After 1 June it is the government’s intention to move towards normality by slowly reducing the notice period required to start formal eviction proceedings and enabling bailiffs to enforce eviction warrants that are already in place.

There could be a small spike in evictions as bailiffs restart their work and carry out repossessions that have been in place but put off since late last year. More generally it will be a very long drawn-out process over the next two or more years, simply because the courts are now working so slowly and the very large numbers of potential evictions have been put on hold.

Even so, the numbers of people coming forward to local authorities for assistance, either in expectation of eviction or increasingly already evicted, will undoubtedly increase- and go on increasing. A particular issue will be the numbers of people who have Assured Shorthold Tenancies that have not been renewed who could be fairly immediately at risk of a court order.

Our estimates suggest that by the end of the year there could in principle be twice as many households in the private rented sector at risk of homelessness.

Only a much faster improvement in the economy (good!) or the continuing incapacities of the court system (bad!) could mean that numbers will be significantly lower – and in the second case that would simply mean more next year.

In 2019 there were some 30,000 eviction notices made, which resulted in about 15,000 households being accepted as homeless. Our estimates of unemployment and potential evictions now suggest that this figure might be at least double. As these figures do not allow for the backlog, the numbers coming forward to local authorities for assistance from later in the year could be very much higher.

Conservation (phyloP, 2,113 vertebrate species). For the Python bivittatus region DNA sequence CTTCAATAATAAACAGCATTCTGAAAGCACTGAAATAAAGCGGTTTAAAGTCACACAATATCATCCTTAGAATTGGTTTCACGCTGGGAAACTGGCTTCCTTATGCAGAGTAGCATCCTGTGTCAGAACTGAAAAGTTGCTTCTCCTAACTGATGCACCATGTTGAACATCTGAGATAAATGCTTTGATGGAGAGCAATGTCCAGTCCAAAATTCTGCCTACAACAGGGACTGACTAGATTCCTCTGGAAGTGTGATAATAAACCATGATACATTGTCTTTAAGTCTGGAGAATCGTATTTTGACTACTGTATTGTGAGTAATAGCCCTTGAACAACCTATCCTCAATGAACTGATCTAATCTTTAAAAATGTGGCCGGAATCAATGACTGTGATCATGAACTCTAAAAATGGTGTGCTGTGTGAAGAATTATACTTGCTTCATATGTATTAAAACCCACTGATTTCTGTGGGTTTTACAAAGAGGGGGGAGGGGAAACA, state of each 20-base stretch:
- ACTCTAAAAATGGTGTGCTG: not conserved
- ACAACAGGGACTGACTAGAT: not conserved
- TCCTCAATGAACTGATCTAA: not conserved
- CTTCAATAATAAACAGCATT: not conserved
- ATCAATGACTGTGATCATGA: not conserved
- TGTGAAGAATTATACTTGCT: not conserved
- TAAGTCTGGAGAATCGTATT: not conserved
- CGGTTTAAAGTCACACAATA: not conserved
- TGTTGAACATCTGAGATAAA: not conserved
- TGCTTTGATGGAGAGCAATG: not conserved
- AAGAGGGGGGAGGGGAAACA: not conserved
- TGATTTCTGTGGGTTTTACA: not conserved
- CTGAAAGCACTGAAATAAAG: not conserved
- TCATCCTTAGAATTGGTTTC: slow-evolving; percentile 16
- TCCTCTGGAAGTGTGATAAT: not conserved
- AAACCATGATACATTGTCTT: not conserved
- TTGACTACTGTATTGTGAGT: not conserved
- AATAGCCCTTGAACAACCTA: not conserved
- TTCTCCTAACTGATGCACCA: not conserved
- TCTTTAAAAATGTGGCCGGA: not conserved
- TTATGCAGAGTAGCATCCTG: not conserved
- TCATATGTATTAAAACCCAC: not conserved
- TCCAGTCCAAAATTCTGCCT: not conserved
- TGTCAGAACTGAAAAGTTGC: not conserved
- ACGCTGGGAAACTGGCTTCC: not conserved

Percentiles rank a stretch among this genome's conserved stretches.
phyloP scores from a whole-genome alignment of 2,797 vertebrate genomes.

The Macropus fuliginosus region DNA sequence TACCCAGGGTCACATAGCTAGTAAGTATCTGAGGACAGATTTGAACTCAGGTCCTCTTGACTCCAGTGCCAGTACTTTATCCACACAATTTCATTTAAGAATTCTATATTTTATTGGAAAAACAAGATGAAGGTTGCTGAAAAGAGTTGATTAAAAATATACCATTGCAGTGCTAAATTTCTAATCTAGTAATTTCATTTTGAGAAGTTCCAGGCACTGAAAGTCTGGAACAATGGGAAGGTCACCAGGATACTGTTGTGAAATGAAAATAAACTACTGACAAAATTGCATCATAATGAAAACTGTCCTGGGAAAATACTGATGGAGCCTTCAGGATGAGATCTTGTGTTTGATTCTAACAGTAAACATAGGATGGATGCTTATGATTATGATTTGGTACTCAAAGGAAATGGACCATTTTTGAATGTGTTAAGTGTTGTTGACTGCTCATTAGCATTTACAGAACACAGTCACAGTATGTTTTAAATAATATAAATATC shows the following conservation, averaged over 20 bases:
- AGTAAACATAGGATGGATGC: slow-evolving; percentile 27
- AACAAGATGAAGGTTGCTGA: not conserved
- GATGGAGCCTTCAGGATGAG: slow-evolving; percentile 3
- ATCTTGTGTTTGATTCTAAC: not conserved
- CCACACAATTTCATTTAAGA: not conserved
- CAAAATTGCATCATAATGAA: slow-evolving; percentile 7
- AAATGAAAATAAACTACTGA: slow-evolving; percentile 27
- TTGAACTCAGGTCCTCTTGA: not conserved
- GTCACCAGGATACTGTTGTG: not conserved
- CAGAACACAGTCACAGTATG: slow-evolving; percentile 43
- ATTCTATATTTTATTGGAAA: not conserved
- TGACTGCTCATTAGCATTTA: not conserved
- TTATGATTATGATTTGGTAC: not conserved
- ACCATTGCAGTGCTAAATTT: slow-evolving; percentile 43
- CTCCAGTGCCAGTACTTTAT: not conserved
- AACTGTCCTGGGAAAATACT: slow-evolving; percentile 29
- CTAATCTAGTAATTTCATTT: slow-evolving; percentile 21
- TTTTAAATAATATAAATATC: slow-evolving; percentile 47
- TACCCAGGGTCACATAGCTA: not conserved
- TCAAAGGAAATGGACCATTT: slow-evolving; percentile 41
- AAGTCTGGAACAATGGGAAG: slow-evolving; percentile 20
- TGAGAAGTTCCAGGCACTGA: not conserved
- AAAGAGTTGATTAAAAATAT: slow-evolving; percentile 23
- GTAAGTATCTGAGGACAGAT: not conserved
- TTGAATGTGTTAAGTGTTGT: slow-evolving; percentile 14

Well over a quarter of the increases will be in London,

where the likelihood of requiring temporary accommodation is very much higher than in the rest of the country.

What should be done?

We believe there are at least three clear and complementary strategies required:

  1. Section 21 evictions should be stopped immediately rather than waiting another year or more to implement the government’s promise. This would reduce the pressure both on the courts and on tenants who would no longer be under threat if they were not at fault.
  2. The promised pre-action protocol, which is intended to mirror that already in operation for social landlords and tenants, should be put in place immediately.
  3. Perhaps most importantly, there should be greater emphasis on local authority prevention duties. This has proved a very effective mechanism for mediating between tenants and landlords and enabling tenancies to continue or to be replaced relatively cheaply. This will require more resources both for Discretionary Housing Payments – a successful aspect of policy introduced in 2018 – and for the greater workload involved for local authorities. Resources at the prevention stage will undoubtedly reduce disruption and be cost effective into the longer term.

Action needs to be taken by government now to ensure that those in the private rented sector are protected and to prevent the need for households to move in to temporary accommodation.

Access the full supporting study – Homelessness and rough sleeping in the time of COVID-19

References

MHCLG (2021), Homelessness Statistics. Accessed 4 May 2021.

MHCLG (2021), Coronavirus (COVID-19) Emergency Accommodation Survey Data: January 2021. Accessed 4 May 2021.